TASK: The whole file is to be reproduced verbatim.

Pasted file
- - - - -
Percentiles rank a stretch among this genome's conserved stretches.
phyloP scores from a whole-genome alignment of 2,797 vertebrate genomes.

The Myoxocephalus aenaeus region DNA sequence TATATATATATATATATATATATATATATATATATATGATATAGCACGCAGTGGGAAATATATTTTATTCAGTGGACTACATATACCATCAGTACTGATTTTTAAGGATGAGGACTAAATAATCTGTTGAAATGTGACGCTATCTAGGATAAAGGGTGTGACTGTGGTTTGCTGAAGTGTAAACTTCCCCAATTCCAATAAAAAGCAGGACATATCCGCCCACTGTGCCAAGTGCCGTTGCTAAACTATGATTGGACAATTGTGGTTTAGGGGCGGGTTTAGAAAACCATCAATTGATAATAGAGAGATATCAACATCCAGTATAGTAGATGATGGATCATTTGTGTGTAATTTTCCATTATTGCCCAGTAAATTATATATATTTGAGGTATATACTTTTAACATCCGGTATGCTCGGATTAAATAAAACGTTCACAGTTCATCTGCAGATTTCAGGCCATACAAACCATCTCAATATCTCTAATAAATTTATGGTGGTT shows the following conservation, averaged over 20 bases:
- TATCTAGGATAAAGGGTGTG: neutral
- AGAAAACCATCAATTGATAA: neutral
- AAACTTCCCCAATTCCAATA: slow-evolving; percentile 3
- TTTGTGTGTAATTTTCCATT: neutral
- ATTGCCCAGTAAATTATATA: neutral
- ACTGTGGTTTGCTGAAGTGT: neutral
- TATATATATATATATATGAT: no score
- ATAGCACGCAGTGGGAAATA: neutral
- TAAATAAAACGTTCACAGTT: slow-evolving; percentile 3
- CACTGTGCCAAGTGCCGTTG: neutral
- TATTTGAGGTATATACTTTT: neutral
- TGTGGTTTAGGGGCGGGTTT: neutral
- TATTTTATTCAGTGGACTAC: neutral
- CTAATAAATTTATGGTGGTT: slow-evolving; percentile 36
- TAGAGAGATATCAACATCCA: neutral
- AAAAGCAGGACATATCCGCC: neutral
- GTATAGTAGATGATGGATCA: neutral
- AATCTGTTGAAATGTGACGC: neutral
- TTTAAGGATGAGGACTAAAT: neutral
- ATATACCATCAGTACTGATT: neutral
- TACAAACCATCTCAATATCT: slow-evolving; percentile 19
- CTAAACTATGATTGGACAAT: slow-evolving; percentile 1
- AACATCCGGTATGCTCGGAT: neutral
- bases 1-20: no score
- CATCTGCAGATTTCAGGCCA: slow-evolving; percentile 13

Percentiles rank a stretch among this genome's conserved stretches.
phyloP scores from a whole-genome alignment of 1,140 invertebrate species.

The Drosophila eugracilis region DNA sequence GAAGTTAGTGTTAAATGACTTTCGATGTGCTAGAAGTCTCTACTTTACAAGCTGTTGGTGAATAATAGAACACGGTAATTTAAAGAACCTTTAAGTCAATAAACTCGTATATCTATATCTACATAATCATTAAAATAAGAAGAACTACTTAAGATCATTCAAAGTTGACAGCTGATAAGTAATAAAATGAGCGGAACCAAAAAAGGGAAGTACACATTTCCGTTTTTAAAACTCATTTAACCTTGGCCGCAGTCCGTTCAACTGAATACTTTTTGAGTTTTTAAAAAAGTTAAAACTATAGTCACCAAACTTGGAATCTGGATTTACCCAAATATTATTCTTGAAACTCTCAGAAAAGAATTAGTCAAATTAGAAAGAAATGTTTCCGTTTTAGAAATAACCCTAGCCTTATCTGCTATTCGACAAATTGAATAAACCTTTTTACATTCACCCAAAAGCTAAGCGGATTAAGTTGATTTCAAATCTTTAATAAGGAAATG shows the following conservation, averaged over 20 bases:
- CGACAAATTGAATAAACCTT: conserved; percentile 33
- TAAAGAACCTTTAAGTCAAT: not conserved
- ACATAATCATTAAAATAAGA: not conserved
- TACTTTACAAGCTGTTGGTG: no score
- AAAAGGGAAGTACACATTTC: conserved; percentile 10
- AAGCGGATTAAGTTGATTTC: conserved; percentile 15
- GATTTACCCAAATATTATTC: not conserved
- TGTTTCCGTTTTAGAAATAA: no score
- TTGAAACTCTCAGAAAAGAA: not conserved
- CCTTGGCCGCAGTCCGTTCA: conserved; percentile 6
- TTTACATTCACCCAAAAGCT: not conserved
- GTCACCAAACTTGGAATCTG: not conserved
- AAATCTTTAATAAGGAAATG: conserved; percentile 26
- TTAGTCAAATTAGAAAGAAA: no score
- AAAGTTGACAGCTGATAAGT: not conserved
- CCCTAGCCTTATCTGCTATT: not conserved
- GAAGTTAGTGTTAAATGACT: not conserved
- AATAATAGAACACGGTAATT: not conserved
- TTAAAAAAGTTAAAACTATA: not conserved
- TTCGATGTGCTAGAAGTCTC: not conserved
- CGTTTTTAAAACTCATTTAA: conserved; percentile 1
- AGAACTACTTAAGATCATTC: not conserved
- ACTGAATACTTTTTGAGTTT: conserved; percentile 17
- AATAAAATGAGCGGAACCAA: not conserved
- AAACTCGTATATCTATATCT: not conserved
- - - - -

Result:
Percentiles rank a stretch among this genome's conserved stretches.
phyloP scores from a whole-genome alignment of 2,797 vertebrate genomes.

The Myoxocephalus aenaeus region DNA sequence TATATATATATATATATATATATATATATATATATATGATATAGCACGCAGTGGGAAATATATTTTATTCAGTGGACTACATATACCATCAGTACTGATTTTTAAGGATGAGGACTAAATAATCTGTTGAAATGTGACGCTATCTAGGATAAAGGGTGTGACTGTGGTTTGCTGAAGTGTAAACTTCCCCAATTCCAATAAAAAGCAGGACATATCCGCCCACTGTGCCAAGTGCCGTTGCTAAACTATGATTGGACAATTGTGGTTTAGGGGCGGGTTTAGAAAACCATCAATTGATAATAGAGAGATATCAACATCCAGTATAGTAGATGATGGATCATTTGTGTGTAATTTTCCATTATTGCCCAGTAAATTATATATATTTGAGGTATATACTTTTAACATCCGGTATGCTCGGATTAAATAAAACGTTCACAGTTCATCTGCAGATTTCAGGCCATACAAACCATCTCAATATCTCTAATAAATTTATGGTGGTT shows the following conservation, averaged over 20 bases:
- TATCTAGGATAAAGGGTGTG: neutral
- AGAAAACCATCAATTGATAA: neutral
- AAACTTCCCCAATTCCAATA: slow-evolving; percentile 3
- TTTGTGTGTAATTTTCCATT: neutral
- ATTGCCCAGTAAATTATATA: neutral
- ACTGTGGTTTGCTGAAGTGT: neutral
- TATATATATATATATATGAT: no score
- ATAGCACGCAGTGGGAAATA: neutral
- TAAATAAAACGTTCACAGTT: slow-evolving; percentile 3
- CACTGTGCCAAGTGCCGTTG: neutral
- TATTTGAGGTATATACTTTT: neutral
- TGTGGTTTAGGGGCGGGTTT: neutral
- TATTTTATTCAGTGGACTAC: neutral
- CTAATAAATTTATGGTGGTT: slow-evolving; percentile 36
- TAGAGAGATATCAACATCCA: neutral
- AAAAGCAGGACATATCCGCC: neutral
- GTATAGTAGATGATGGATCA: neutral
- AATCTGTTGAAATGTGACGC: neutral
- TTTAAGGATGAGGACTAAAT: neutral
- ATATACCATCAGTACTGATT: neutral
- TACAAACCATCTCAATATCT: slow-evolving; percentile 19
- CTAAACTATGATTGGACAAT: slow-evolving; percentile 1
- AACATCCGGTATGCTCGGAT: neutral
- bases 1-20: no score
- CATCTGCAGATTTCAGGCCA: slow-evolving; percentile 13

Percentiles rank a stretch among this genome's conserved stretches.
phyloP scores from a whole-genome alignment of 1,140 invertebrate species.

The Drosophila eugracilis region DNA sequence GAAGTTAGTGTTAAATGACTTTCGATGTGCTAGAAGTCTCTACTTTACAAGCTGTTGGTGAATAATAGAACACGGTAATTTAAAGAACCTTTAAGTCAATAAACTCGTATATCTATATCTACATAATCATTAAAATAAGAAGAACTACTTAAGATCATTCAAAGTTGACAGCTGATAAGTAATAAAATGAGCGGAACCAAAAAAGGGAAGTACACATTTCCGTTTTTAAAACTCATTTAACCTTGGCCGCAGTCCGTTCAACTGAATACTTTTTGAGTTTTTAAAAAAGTTAAAACTATAGTCACCAAACTTGGAATCTGGATTTACCCAAATATTATTCTTGAAACTCTCAGAAAAGAATTAGTCAAATTAGAAAGAAATGTTTCCGTTTTAGAAATAACCCTAGCCTTATCTGCTATTCGACAAATTGAATAAACCTTTTTACATTCACCCAAAAGCTAAGCGGATTAAGTTGATTTCAAATCTTTAATAAGGAAATG shows the following conservation, averaged over 20 bases:
- CGACAAATTGAATAAACCTT: conserved; percentile 33
- TAAAGAACCTTTAAGTCAAT: not conserved
- ACATAATCATTAAAATAAGA: not conserved
- TACTTTACAAGCTGTTGGTG: no score
- AAAAGGGAAGTACACATTTC: conserved; percentile 10
- AAGCGGATTAAGTTGATTTC: conserved; percentile 15
- GATTTACCCAAATATTATTC: not conserved
- TGTTTCCGTTTTAGAAATAA: no score
- TTGAAACTCTCAGAAAAGAA: not conserved
- CCTTGGCCGCAGTCCGTTCA: conserved; percentile 6
- TTTACATTCACCCAAAAGCT: not conserved
- GTCACCAAACTTGGAATCTG: not conserved
- AAATCTTTAATAAGGAAATG: conserved; percentile 26
- TTAGTCAAATTAGAAAGAAA: no score
- AAAGTTGACAGCTGATAAGT: not conserved
- CCCTAGCCTTATCTGCTATT: not conserved
- GAAGTTAGTGTTAAATGACT: not conserved
- AATAATAGAACACGGTAATT: not conserved
- TTAAAAAAGTTAAAACTATA: not conserved
- TTCGATGTGCTAGAAGTCTC: not conserved
- CGTTTTTAAAACTCATTTAA: conserved; percentile 1
- AGAACTACTTAAGATCATTC: not conserved
- ACTGAATACTTTTTGAGTTT: conserved; percentile 17
- AATAAAATGAGCGGAACCAA: not conserved
- AAACTCGTATATCTATATCT: not conserved